Oneida County v. Oneida Ind. Nation, 470 U.S. 226 (1985)

Author: U.S. Supreme Court

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Oneida County v. Oneida Ind. Nation, 470 U.S. 226 (1985)

County of Oneida, New York v. Oneida Indian Nation

of New York State
No. 83-1065

Argued October 1, 1984
Decided March 4, 1985 *
470 U.S. 226



Respondent Indian Tribes (hereafter respondents) brought an action in Federal District Court against petitioner counties (hereafter petitioners), alleging that respondents’ ancestors conveyed tribal land to New York State under a 1795 agreement that violated the Nonintercourse Act of 1793 -- which provided that no person or entity could purchase Indian land without the Federal Government’s approval -- and that thus the transaction was void. Respondents sought damages representing the fair rental value, for a specified 2-year period, of that part of the land presently occupied by petitioners. The District Court found petitioners liable for wrongful possession of the land in violation of the 1793 Act, awarded respondents damages, and held that New York, a third-party defendant brought into the case by petitioners’ cross-claim, must indemnify petitioners for the damages owed to respondents. The Court of Appeals affirmed the liability and indemnification rulings, but remanded for further proceedings on the amount of damages.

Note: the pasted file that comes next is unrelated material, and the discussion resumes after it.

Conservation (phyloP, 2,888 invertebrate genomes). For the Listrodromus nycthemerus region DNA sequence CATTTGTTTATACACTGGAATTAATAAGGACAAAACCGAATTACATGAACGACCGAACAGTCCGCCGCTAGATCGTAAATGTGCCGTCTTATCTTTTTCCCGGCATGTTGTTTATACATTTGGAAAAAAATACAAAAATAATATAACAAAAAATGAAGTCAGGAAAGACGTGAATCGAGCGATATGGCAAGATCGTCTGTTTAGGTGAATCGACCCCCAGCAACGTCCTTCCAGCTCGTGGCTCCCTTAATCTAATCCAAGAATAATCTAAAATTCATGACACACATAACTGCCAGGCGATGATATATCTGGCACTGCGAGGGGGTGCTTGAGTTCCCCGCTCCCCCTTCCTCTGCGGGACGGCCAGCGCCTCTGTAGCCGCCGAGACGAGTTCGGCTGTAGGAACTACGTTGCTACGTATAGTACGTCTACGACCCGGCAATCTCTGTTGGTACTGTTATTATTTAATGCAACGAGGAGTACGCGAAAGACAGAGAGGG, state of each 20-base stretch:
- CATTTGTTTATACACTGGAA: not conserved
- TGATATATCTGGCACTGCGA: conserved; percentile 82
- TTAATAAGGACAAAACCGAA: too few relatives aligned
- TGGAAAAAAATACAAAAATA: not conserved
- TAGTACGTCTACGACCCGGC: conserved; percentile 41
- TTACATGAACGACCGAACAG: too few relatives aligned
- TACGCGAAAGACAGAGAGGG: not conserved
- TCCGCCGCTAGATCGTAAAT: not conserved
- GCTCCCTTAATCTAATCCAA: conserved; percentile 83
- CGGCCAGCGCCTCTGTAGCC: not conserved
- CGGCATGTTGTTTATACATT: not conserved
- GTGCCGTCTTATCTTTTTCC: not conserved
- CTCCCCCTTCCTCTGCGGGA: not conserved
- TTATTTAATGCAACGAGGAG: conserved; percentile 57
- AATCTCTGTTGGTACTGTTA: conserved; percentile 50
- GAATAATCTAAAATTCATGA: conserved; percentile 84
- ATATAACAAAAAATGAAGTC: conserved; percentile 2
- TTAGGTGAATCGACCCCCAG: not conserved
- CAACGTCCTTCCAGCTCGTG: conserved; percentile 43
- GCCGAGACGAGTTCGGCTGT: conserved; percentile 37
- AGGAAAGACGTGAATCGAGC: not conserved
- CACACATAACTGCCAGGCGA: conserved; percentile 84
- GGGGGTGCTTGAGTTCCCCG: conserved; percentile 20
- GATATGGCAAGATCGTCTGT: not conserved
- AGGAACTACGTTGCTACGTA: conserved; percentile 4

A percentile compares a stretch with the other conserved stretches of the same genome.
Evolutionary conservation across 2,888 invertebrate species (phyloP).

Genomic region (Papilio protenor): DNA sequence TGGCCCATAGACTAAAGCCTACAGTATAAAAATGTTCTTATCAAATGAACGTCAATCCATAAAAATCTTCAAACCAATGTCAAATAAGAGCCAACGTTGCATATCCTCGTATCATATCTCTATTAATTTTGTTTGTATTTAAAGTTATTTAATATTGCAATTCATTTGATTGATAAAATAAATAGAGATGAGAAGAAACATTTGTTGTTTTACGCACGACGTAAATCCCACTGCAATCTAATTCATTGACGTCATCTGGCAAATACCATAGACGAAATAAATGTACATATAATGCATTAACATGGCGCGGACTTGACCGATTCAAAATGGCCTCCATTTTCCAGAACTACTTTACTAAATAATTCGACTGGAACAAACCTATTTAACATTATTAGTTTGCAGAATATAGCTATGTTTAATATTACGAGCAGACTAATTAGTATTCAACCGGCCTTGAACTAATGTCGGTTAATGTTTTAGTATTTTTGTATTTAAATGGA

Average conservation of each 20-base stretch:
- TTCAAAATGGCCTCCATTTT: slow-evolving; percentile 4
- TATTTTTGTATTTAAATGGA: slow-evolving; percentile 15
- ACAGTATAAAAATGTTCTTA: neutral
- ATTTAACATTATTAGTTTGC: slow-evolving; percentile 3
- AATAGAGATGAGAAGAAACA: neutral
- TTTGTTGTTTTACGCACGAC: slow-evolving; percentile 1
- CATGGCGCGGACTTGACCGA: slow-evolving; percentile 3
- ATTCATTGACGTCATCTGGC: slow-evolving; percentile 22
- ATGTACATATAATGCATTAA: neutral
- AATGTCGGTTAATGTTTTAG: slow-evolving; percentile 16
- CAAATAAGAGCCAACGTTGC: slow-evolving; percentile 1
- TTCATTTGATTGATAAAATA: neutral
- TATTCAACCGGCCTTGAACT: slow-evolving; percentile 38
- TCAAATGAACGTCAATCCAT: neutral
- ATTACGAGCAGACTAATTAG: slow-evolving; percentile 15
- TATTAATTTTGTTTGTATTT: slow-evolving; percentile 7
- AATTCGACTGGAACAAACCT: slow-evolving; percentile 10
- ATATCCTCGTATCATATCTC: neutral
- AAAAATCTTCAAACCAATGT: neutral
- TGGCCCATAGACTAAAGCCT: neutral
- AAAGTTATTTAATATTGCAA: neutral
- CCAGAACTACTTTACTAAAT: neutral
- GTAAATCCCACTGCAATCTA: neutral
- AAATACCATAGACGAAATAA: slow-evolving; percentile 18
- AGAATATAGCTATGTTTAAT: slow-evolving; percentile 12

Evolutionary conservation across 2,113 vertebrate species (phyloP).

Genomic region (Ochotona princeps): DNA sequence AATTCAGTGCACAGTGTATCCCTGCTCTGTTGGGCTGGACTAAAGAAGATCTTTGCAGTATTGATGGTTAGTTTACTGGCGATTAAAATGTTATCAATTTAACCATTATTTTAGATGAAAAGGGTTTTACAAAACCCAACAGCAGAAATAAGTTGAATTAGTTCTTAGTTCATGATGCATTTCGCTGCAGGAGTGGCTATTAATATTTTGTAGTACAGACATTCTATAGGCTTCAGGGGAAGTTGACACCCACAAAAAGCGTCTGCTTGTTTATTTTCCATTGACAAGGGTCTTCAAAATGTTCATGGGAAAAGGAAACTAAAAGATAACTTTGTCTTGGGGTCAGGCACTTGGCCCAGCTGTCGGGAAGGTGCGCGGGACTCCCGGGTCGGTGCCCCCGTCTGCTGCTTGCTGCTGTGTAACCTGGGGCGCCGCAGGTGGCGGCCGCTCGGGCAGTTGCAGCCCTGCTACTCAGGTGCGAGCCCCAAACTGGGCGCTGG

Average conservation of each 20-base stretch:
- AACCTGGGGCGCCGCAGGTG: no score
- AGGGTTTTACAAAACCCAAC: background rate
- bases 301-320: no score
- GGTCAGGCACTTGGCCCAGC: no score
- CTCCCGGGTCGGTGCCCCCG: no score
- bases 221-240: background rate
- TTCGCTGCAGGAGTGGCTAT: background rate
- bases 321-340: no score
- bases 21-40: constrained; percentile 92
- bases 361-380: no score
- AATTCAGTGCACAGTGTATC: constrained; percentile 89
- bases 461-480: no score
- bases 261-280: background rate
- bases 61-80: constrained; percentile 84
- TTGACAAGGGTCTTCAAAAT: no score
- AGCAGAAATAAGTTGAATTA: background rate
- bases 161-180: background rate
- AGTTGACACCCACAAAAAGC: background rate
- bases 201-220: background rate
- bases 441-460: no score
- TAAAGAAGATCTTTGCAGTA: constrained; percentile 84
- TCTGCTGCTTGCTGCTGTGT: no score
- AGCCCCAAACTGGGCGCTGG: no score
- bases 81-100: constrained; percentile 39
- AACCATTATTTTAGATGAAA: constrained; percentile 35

1. Respondents have a federal common law right of action for violation of their possessory rights. Pp. 233-240.

(a) The possessory rights claimed by respondents are federal rights to the lands at issue. Oneida Indian Nation v. County of Oneida, 414 U.S. 661, 671. It has been implicitly assumed that Indians have a federal common law right to sue to enforce their aboriginal land rights, and their right of occupancy need not be based on a treaty, statute, or other Government action. Pp. 233-236.